President Joe Biden inherits a formidable challenge: an increasingly powerful and assertive China.
He also inherits a handful of key officials that bears at least part of the responsibility of the immense failure to check China’s rise, a failure that was the consequence of failed engagement and ineffective balancing.
Efforts to engage China and to make it adopt Western values have failed
Last but not least, he inherits from the golden age of globalisation an imprudent fixation with commerce, foreign investment and dialogue without properly assessing their impact in terms of national power. With many allies drifting closer towards China, it’s crucial that Biden overcomes that legacy.
But we have few indications that this will happen. Recent writings of key China hands acknowledge that China is a formidable power.
It has a bigger potential as a regional hegemon and peer rival than any of America’s past competitors. They also acknowledge that efforts to engage China and to make it adopt Western values has failed.
China’s growing power will also permit it to challenge key American security interest. Yet, all these experts and officials rush to insist that it must not lead to a Cold War, that coexistence is key, and that business interests should not be harmed.
The suggested solution is a kind of smart balancing.
Internally, the American government is urged to focus on technology and innovation. This is a fair concern.
The issue, however, is not so much that America lags behind in technology, but that it has allowed entire production chains to relocate to China, so that technology providers are forced to sell to China.
A new ‘Sputnik Moment’, as Kurt Campbell and Jake Sullivan suggested, will be exciting news for the San Francisco Bay crowd, but it would be more proper to talk about a new ‘Ford Moment’, or even a New Deal.
This will require some regulation, prodding, and arm-twisting that will be less exiting for the corporates.
That’s certainly relevant and connectivity again sells well to the corporates. But the Belt and Road Initiative is essentially America and Europe’s trade deficit, sterilised by the Chinese central bank, and turned into strategic credit lines.
Getting to grips with the Belt and Road Initiative means addressing the trade imbalance, or at least its political instrumentalisation by Beijing. This is much more difficult, as American consumers have become dependent on Chinese imports and the business model of giants like Amazon depends on it.
By suggesting that balancing China can happen without difficult adjustment and without some loyalty on the part of the corporations and consumers towards their country, the Biden team makes the same mistake as the previous administrations: suggesting change without sacrifice.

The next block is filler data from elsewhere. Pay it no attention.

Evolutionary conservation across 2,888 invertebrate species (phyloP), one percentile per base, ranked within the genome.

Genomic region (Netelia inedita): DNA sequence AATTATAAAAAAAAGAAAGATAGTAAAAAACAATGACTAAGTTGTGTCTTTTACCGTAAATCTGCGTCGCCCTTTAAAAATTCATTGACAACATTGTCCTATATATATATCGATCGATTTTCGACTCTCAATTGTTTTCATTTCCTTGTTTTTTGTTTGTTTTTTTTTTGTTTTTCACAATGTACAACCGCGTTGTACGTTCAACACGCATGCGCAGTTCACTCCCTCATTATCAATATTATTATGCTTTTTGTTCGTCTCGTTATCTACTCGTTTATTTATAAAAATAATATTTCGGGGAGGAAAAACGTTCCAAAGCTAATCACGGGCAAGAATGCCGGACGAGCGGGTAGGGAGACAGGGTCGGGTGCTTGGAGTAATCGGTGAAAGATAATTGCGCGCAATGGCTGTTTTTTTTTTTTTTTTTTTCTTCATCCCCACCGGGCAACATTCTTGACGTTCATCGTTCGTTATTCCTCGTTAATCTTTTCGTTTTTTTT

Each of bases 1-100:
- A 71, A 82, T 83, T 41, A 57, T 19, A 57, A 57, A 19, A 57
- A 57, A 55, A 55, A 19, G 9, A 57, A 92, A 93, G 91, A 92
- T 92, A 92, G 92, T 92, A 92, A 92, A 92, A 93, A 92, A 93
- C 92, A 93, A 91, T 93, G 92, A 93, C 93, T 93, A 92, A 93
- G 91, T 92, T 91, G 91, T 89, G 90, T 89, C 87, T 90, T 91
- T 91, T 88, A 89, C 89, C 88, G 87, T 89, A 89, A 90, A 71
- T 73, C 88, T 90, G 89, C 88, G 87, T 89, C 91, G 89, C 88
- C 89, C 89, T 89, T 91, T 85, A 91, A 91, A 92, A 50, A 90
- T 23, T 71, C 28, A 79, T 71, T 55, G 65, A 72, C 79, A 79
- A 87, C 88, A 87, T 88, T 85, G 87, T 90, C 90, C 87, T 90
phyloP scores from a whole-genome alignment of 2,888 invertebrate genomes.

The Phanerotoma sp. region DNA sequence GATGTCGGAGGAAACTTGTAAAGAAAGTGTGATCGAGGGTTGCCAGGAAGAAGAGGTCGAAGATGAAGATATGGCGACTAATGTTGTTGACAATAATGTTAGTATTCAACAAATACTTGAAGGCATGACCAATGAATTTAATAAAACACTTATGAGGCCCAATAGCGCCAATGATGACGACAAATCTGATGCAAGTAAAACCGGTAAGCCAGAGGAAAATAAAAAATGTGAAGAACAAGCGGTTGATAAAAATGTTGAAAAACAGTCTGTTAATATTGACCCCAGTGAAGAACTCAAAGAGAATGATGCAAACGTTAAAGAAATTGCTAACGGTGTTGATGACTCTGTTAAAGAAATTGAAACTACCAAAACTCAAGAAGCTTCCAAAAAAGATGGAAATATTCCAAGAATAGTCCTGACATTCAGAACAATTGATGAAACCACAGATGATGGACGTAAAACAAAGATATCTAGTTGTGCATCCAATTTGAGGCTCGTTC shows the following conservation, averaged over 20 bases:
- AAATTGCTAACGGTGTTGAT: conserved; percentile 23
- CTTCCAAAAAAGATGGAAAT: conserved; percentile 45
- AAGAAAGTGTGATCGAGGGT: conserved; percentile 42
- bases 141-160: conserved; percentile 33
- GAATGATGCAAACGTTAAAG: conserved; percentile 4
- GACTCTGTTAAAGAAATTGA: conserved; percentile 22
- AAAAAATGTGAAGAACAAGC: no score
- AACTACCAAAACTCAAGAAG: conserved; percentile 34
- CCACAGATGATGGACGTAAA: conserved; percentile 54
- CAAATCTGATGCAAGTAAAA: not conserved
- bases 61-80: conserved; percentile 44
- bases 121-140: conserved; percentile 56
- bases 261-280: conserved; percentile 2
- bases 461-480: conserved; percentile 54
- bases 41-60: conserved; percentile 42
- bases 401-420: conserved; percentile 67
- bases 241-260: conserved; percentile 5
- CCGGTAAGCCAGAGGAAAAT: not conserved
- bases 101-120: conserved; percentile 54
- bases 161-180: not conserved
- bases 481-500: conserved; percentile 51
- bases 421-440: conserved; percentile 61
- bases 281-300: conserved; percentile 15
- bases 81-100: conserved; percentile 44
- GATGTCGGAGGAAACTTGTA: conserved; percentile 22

Enriching Chinese dictatorship
This does not mean that the US should follow Chinese state capitalism. But it must hold to consumers and companies a clear choice: supporting the ideal of an open market, or continuing to enrich Chinese dictatorship. In the new contest for power, the West must learn that it cannot always compromise.
Even more puzzling is the suggestion to rebuild legitimacy and confidence among allies, while everything in recent publications of Biden’s China hands suggests reluctance.
Campbell, Sullivan, and Doshi hit at America moving away from its focus on primacy. It is hard to imagine how Eurasian countries will get to see the US as a strong, legitimate balancer, a reliable insurance against Chinese oppression, when it no longer aims at supremacy or at least a superior coalition.
The idea of China as an inevitable hegemon already explains their opportunism and reluctance to join American balancing efforts today.
Anyone sitting in Tokyo, Jakarta, Canberra, or Delhi, and reading that Washington now prioritises balancing China’s military might with “inexpensive and asymmetric capabilities”, and that it seeks to lead from behind, would have serious questions about America’s resolve to stand up to Chinese aggression.
Yes, balancing must be more efficient and there should be alternatives to increasingly vulnerable platforms like aircraft carriers.
But the only serious security guarantee is the capacity to win future wars, not just to “complicate” them. America’s legitimacy will ultimately rest in its capacity to get boots on the ground in heavily-contested environments, to undo Chinese surprise campaigns, and not to allow China to do what Russia did on the Crimea.
It is suggested in a recent Foreign Affairs article, that America must learn for its Asia policy from 19th century power politics.
This is right, but that lesson must start with the immense sacrifice that European countries had to make to rid themselves of Napoleon, with the memoirs of Friedrich Von Gentz, who ruthlessly exposes the tendency to appeasement the aversion to sacrifice as the main explanations of the upsetting of the European balance of power. America cannot afford an Aloha version of Metternich.
Balancing comes with a readiness to sacrifice. As long as the West does not value security more than profit, sovereignty and dignity not more than the next shopping or investment excitement, China will continue to win.
This article was published by EUObserver on January 27, 2020.